The target, set by David Cameron in 2010, was included in the last two Tory manifestos but has never been achieved. Recent figures suggest net migration into Britain currently stands at 273,000.
The prospect of reclaiming control of Britain’s borders was a key factor in the Brexit vote, with a number of Leave voters likely to welcome the news.
The Prime Minister has so far refused to guarantee whether or not the migration target would be included in her manifesto but BBC sources claim the pledge will once again feature when Tories’ policies and aims are revealed this week.
On Sunday, Home Secretary Amber Rudd refused to confirm whether the aim of reducing net migration to tens of thousands would appear in the party’s election manifesto, sparking fears that the Conservatives may roll back on previous party manifesto promises.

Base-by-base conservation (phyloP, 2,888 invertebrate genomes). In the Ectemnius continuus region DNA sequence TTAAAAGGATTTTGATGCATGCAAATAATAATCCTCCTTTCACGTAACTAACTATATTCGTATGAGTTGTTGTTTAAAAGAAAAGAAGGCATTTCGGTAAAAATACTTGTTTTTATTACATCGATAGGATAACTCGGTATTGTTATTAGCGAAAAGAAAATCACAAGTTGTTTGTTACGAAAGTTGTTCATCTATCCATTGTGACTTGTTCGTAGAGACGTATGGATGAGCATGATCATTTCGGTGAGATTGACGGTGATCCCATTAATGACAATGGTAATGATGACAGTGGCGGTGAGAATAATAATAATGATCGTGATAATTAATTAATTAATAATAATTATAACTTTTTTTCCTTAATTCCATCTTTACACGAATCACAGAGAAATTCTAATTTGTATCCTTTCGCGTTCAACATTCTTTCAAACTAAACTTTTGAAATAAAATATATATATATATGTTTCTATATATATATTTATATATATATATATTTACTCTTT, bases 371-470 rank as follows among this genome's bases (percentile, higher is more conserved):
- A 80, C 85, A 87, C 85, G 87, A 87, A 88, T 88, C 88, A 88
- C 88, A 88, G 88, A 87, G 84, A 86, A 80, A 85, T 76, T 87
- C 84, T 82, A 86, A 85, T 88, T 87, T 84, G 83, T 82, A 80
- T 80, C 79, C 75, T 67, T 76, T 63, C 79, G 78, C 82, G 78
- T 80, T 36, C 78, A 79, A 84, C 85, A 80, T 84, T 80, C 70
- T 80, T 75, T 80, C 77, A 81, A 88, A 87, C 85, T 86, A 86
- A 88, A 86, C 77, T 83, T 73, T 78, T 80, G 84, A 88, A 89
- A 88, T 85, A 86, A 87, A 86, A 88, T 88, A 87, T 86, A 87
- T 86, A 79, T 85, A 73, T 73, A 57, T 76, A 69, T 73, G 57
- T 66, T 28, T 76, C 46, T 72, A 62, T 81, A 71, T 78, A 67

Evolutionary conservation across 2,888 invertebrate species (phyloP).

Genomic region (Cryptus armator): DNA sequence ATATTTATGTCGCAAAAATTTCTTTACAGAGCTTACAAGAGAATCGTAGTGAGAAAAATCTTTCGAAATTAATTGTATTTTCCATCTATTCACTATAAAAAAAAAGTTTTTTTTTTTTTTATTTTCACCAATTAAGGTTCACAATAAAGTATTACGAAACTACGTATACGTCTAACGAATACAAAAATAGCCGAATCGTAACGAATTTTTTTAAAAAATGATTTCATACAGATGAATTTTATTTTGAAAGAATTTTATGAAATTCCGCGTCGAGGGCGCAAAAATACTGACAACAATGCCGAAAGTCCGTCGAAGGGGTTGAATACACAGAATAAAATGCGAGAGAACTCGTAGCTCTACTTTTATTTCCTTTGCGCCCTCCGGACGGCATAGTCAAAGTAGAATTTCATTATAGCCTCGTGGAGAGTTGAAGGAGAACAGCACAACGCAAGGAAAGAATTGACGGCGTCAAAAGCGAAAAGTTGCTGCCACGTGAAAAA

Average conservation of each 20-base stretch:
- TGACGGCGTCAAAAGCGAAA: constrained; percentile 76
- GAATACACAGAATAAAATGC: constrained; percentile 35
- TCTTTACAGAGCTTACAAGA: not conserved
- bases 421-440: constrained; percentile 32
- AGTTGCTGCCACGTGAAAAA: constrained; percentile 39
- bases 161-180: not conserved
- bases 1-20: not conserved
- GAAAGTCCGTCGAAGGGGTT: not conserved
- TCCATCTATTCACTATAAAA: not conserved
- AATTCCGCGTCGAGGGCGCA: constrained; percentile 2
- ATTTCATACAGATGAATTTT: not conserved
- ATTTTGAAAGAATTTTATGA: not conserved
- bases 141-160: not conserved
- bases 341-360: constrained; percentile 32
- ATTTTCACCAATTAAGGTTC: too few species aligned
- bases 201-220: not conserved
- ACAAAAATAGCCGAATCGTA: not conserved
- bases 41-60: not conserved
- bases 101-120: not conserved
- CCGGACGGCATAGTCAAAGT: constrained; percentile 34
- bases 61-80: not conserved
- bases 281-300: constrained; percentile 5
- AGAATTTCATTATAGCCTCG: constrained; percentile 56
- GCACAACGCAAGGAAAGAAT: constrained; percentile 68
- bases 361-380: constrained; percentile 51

Asked if the “tens of thousands” figure that appeared in the 2015 manifesto would be repeated in the 2017 document, she said: “It’s not going to be identical to the last one. We’re setting it out for hopefully a five year term, we’ve got a lot to think through to work out what’s the best way to deliver on our priorities.
“My personal view is we need to continue to bring immigration down.
“I want to make sure that we do it in a way that supports businesses – you know we’re ending freedom of movement when we leaving the European Union.
In March, the company told a committee of MPs that they could face a labour shortage after Brexit but last month, the firm’s chief executive Clive Schlee said a new drive to hire British workers had shown “very encouraging” results.
Ms Rudd said: “I did hear that Pret a Manger had come out and said it’s absolutely essential for us to have European workers because if we don’t we’re going to have to make more of an effort to recruit in the UK.
“Well, good. I’d quite like them to make more of an effort to recruit in the UK. So we will be trying to push them as well to do more in the UK. Them and…